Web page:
Sensors noted high levels of toxic gas inside a coal mine days before the disaster that killed 301 workers in Turkey but company officials took no action, Turkish news reports said Monday.
Prosecutors, meanwhile, formally arrested two more people for the devastating mine fire in the western town of Soma, raising the number of suspects facing charges of negligent death to five. Those detained included executives and supervisors at mine owner Soma Komur Isletmeleri A.S., prosecutors say.
Chief prosecutor Bekir Sahiner said 25 people were initially detained as part of the probe, but several were released without charges while eight others were released but could be charged later. Authorities were still questioning others, including the company’s CEO, Can Gurkan, the state-run Anadolu Agency reported.
The Hurriyet, HaberTurk and other Turkish newspapers said prosecutors and inspectors probing the worst mining disaster in Turkey’s history had seized data from the mine that indicated sensors showed high gas levels inside the mine as early as two days before the May 13 disaster. The reports say company officials did not record these high levels on log books and took no precautionary actions.
The Turkish newspapers did not cite source for their reports. Sahiner did not answer calls and no one picked up telephones at the prosecutors’ office in Soma or in the nearby city of Akhisar, which is leading the probe.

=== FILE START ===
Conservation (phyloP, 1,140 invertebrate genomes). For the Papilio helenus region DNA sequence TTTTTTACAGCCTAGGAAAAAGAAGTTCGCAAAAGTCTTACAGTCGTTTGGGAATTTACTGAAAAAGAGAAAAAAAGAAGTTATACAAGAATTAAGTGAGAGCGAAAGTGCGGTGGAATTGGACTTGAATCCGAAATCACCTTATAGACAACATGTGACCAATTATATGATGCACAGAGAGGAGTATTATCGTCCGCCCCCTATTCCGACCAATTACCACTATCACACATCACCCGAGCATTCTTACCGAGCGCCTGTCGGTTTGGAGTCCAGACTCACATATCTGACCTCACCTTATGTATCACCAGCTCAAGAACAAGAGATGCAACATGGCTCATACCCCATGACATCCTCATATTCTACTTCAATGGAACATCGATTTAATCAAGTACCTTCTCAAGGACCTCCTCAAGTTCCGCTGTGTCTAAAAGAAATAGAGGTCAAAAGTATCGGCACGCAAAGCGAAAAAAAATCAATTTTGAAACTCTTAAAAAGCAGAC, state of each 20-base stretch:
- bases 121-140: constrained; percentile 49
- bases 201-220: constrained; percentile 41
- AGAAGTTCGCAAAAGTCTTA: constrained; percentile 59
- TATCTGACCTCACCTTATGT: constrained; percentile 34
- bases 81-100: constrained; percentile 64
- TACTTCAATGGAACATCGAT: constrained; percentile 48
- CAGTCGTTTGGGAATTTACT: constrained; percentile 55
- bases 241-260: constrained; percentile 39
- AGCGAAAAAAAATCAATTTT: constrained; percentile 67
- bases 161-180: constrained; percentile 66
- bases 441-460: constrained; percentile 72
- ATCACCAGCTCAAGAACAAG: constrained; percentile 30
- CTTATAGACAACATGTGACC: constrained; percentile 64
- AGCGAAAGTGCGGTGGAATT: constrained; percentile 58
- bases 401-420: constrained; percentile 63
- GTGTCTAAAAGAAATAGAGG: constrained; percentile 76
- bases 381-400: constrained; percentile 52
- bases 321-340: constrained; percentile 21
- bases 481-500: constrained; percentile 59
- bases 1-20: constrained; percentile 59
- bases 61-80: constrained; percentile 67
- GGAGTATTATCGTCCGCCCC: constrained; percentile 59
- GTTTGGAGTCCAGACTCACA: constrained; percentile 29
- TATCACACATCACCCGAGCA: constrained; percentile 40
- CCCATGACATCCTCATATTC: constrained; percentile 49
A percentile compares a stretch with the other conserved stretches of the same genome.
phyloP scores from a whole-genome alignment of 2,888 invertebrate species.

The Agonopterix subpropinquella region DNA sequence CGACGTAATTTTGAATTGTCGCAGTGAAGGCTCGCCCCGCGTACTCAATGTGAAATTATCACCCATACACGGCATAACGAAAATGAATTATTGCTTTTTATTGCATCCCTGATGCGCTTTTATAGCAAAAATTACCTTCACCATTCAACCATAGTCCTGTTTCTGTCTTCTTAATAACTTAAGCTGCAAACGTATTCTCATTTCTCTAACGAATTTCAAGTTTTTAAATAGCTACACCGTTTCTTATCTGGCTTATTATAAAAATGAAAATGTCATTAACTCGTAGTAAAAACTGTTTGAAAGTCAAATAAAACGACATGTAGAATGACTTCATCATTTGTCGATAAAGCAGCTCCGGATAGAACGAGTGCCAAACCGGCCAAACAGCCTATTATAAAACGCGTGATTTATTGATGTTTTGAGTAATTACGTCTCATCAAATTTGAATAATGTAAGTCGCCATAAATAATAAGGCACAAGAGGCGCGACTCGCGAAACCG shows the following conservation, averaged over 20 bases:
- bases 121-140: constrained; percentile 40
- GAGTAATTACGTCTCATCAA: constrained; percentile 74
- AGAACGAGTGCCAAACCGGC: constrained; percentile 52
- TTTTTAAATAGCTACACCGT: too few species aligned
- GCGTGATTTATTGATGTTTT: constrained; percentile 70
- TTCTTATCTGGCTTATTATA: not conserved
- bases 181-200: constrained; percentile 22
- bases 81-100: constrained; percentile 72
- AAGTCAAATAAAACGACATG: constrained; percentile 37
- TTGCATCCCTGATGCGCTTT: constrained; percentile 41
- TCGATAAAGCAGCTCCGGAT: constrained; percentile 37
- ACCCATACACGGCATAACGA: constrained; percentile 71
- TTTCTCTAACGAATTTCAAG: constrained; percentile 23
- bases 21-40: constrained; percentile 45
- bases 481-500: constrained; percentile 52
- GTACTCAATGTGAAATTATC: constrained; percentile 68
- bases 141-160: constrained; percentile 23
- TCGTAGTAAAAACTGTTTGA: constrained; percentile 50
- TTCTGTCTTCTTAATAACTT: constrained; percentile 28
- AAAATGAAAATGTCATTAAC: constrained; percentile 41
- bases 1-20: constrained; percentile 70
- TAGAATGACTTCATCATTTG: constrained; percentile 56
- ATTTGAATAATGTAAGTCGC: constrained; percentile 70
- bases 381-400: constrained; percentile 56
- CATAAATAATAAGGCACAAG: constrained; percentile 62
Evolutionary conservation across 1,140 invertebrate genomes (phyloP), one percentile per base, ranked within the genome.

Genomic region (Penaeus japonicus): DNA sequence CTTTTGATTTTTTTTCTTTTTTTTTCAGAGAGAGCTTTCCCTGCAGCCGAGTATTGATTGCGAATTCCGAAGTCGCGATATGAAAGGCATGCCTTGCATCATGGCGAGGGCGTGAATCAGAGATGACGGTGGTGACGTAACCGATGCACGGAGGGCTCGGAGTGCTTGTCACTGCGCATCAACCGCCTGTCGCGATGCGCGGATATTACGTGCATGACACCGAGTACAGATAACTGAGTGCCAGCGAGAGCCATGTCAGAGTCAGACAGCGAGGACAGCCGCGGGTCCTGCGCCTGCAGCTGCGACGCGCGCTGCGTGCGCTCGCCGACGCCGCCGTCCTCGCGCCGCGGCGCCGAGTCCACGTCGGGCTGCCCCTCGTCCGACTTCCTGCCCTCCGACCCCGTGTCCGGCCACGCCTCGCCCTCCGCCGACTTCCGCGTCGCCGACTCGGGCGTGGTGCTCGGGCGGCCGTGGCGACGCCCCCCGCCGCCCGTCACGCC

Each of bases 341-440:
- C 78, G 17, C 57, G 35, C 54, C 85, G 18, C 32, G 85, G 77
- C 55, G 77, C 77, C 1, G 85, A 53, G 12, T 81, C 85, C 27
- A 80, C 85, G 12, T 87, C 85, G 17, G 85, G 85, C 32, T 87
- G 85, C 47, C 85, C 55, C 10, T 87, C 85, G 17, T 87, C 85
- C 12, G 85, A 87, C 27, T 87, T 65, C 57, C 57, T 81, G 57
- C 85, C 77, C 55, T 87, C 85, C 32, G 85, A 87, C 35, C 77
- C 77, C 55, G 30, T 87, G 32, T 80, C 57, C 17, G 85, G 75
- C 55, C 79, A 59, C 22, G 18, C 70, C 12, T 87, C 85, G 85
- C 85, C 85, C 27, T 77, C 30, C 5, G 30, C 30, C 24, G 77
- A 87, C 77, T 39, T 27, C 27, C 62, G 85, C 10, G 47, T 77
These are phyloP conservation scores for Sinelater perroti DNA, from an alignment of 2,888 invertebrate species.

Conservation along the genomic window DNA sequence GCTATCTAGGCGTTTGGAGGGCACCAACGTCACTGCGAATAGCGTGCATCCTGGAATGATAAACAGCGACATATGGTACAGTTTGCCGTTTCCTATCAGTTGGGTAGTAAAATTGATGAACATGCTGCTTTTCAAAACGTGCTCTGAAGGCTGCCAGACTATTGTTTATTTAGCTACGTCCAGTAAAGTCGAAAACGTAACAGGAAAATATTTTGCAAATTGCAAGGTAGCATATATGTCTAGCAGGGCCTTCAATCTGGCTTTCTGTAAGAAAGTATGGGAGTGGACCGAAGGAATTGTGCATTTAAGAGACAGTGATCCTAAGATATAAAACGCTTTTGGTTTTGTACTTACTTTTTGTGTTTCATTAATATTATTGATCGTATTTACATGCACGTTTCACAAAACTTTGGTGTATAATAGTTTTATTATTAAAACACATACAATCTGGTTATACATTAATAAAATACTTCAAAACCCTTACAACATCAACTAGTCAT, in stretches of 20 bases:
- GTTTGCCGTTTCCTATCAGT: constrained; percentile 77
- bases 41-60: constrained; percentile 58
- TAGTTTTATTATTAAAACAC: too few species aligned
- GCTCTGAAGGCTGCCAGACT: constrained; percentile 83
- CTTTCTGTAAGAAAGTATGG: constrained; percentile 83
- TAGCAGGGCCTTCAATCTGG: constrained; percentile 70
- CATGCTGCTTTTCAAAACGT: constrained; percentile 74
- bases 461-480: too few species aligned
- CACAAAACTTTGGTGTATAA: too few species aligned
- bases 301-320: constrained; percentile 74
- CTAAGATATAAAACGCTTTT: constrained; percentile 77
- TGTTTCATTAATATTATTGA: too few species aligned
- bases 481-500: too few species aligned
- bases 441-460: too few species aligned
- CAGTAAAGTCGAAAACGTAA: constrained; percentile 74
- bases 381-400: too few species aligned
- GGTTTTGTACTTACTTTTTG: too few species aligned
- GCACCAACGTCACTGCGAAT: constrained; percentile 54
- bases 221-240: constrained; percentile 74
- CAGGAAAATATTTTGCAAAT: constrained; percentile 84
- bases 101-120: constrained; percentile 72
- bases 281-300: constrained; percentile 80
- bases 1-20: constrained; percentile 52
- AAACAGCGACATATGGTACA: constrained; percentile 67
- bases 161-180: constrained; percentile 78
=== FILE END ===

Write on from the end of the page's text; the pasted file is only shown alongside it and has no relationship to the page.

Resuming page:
But miners who survived the disaster also told The Associated Press that supervisors ignored rising gas levels and failed to take precautionary measures. They have accused the company of failing to heed safety concerns and that government inspections has been superficial.
Sahiner said Saturday that a preliminary probe indicated that coal had been smoldering days before the disaster, causing the roof to collapse in one part of the mine and unleashing toxic gases that spread throughout.
Government and mining officials have both said that most victims died from toxic gases released by the fire. They have insisted, however, that the mine was inspected regularly, that safety standards were high and that negligence wasn’t a factor in the fire.
Government officials have promised to investigate and pledged that any mine officials found to be negligent would be punished. Still the disaster has provoked anger at a critical time for Prime Minister Recep Tayyip Erdogan, as he mulls running in August’s presidential election.
Police have broken up protests denouncing poor mine safety in Soma and in Turkey’s three largest cities of Istanbul, Ankara and Izmir.
Nearly 2,000 university students, some wearing hard-hats, called on the government to resign as they marched Monday in Ankara to commemorate the beginning of the Turkish War of Independence started on May 19, 1919.
Erdogan on Monday defended the government’s response to the disaster and rejected accusations that the mining company had political ties to his ruling party.
“They say the boss is a party supporter,” Erdogan said. “I saw him for the first time (in Soma). I don’t know him… They (opponents) think they will gain from such slander.”
Turkey’s national soccer team visited Soma on Monday in a show of solidarity and prayed at the miners’ graves.
(Suzan Fraser reported from Ankara, Turkey.)
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